Vintage recipes – Old Fashioned Cherry Cake, 1948
All the old school “Family Fun” games that I post from time to time remind me of just one thing – old fashioned cherry cake. Especially Up Jenkyns and Ghosts because those were the games we played with Grandad and Nan, and Nan generally provided the aforementioned cherry cake for tea. Proust had his madeleines, I have cherry cake.
Funny really, I’m not generally a fan of the glacé cherry, despite fresh cherries being maybe my favourite food ever – they’re what summer tastes like. But you need glacé cherries for this kind of cake. I had a hankering for one and searched through my old cookbooks for a suitably non-tarted-up recipe. I decided on one from The Radiation Cookery Book – originally published in the 1920s but updated and reissued for decades. I have the 1948 edition.
It’s the rich Madeira cake recipe, which has various alterations to make different cakes.
4oz/115g butter or margarine
4oz/115g caster sugar
4oz/115g glace cherries
6oz/170g plain flour
1/2 teaspoon baking powder
Grated rind of a lemon
Milk as needed
Beat the butter and sugar to a cream, add the eggs one at a time, and beat until the mixture is stiff and uniform.
Stir in the sifted flour and baking powder, adding milk if necessary to form a soft mixture which will shake easily from the wooden spoon.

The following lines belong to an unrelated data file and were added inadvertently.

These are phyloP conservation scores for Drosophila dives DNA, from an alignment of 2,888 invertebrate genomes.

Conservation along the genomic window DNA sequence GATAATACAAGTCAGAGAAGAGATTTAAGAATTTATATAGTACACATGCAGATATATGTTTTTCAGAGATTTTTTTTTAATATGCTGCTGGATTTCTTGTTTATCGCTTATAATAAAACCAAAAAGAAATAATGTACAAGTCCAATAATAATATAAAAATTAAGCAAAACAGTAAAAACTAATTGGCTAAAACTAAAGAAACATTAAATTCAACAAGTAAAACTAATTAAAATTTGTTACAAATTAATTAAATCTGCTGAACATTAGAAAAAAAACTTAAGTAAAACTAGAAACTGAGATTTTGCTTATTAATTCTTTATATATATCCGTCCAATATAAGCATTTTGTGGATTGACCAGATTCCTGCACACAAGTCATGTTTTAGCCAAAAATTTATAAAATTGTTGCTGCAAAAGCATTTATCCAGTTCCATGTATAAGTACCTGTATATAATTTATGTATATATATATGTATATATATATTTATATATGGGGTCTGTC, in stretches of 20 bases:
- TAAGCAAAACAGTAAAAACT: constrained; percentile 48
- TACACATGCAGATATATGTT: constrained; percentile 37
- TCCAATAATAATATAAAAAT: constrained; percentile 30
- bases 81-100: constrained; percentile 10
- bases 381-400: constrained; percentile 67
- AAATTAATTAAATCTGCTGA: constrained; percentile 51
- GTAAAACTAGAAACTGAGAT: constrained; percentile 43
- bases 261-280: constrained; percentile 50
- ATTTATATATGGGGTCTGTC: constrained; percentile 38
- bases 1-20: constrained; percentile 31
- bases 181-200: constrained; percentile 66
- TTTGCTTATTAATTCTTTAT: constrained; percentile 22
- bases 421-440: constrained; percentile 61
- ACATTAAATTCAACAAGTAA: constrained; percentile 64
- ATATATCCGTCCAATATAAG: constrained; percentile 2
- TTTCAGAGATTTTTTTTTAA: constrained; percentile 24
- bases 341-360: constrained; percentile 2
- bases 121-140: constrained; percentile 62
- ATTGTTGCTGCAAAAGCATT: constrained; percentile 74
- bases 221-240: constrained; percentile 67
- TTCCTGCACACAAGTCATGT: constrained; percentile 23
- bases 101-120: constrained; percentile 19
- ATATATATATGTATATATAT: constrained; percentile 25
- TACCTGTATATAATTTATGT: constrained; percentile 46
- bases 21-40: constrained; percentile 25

Transfer to a tin lined with greased paper and bake in the middle of the oven for 1 hour and 5 minutes with the Regulo at Mark 4 (but I baked it at 180C for around 45 minutes).
This was how it turned out. It’s an art ensuring the cherries don’t sink to the bottom – an art I have not mastered, although it doesn’t really look that way from the picture. Tasted nice though, although I’d used fancy morello glacé cherries, which new-fangled it up a bit too much. Plus, the ones I used to have were round cakes, but there wasn’t enough batter for my cake tin and so it became a cherry loaf. To be fair, the recipe does say to double the quantities for a larger cake, which you would need to do for a 20cm cake tin.
Next time I’m trying the reliable Mrs Rea’s 1910 version, below.
The Radiation Cookery Book contains hidden treasure in the form of this scribbled recipe by the original owner for coconut ice, a none-more-Blyton kids treat, that I am planning to make soon: